Mexico: More Random Facts and Trivia

Some random facts and trivia for the country of the world Mexico, the Olympics massacre, illegal immigrants and border patrol, labor and economy problems.



On October 2, 1968, 10 days before the Olympics began in Mexico City, soldiers opened fire on a student rally at the Plaza of Three Cultures, killing hundreds of people. The total number of dead has never been determined. Early in 1975, several leftover skeletons were discovered in the basement of a nearby housing project.

The flood of Mexican laborers illegally crossing the border into the U.S. may continue to cause considerable friction between the countries if the worldwide economic situation worsens. Jobs for unskilled labor are already in short supply, and the Mexicans, who will work for very low wages, are considered unfair competition. U.S. Immigration Service officers apprehended over 600,000 illegal immigrants in 1973.

The U.S. Justice Dept. operates a Border Patrol Academy in Port Isabel, Tex., whose program includes Spanish lessons and training in self-defense and the use of firearms. The patrol's main job is to prevent illegal aliens from entering the U.S. The U.S. Bureau of Customs has instituted a computerized data bank system on known or suspected smugglers. Since 1970 this system, known as CADPIN (Customs Automatic Data Processing Intelligence Network), has been in operation at border checkpoints and at major U.S. international airports. The system is also linked to the computerized crime files of the FBI. In addition, electronic sensors which detect body heat-developed for use in the Vietnam War-are now being used to detect hidden Mexicans.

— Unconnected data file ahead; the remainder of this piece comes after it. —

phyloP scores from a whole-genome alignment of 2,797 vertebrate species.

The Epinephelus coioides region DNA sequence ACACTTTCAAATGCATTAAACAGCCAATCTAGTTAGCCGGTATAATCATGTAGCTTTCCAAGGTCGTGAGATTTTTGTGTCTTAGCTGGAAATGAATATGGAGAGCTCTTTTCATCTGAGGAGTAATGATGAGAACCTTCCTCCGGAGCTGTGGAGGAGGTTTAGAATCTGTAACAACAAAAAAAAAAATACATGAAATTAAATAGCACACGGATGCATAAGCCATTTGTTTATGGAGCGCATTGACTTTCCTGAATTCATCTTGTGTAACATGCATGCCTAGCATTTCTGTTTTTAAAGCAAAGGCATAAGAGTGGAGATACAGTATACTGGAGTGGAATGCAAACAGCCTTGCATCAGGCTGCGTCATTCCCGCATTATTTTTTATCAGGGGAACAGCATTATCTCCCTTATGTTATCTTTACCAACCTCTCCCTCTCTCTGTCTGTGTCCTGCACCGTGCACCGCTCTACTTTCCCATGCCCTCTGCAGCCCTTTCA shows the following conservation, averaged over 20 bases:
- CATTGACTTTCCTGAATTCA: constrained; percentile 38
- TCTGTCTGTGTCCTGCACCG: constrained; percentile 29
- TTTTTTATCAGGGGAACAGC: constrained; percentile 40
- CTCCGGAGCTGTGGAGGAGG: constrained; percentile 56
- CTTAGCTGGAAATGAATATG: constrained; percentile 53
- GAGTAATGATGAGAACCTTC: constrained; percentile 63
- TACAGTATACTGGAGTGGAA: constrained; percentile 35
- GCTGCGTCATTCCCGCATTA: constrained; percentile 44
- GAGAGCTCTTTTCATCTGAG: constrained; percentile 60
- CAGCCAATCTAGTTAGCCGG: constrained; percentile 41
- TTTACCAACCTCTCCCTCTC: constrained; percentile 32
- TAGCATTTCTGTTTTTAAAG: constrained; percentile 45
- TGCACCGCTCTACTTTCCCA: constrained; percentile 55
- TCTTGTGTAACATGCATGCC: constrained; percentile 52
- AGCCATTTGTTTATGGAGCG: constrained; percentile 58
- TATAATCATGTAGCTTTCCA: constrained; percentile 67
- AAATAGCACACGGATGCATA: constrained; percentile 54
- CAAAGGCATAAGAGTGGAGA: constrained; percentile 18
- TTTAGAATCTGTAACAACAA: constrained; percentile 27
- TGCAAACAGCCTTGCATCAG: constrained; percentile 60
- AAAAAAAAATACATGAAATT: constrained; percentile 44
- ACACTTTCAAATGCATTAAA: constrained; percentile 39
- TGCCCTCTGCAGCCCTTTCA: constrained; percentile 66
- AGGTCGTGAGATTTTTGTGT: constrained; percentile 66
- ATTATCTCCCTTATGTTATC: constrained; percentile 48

Domestically, Mexico may be headed for a crisis. President Luis Echeverria, elected as a moderate, has been unable to please either the left or the right. Guerrilla groups of the left have stepped up their activities, particularly in the region of Guadalajara. Bombings, kidnappings of prominent Mexicans and foreigners, and shoot-outs with government forces have increased. In April, 1974, some 50 suspects were arrested and 12 killed in an acknowledged "war" on Mexico's urban guerrillas. Caches of arms and Mexican Army uniforms have been found. Members of the conservative right, who are frequently the kidnap targets, feel that Echeverria is not handling the situation forcefully enough. In addition, Echeverria's occasional mention of agrarian or tax reform does not sit well with the wealthy elite. Inflation of over 20% in 1973 has not helped to ease the national situation-the poor are still the hardest hit.

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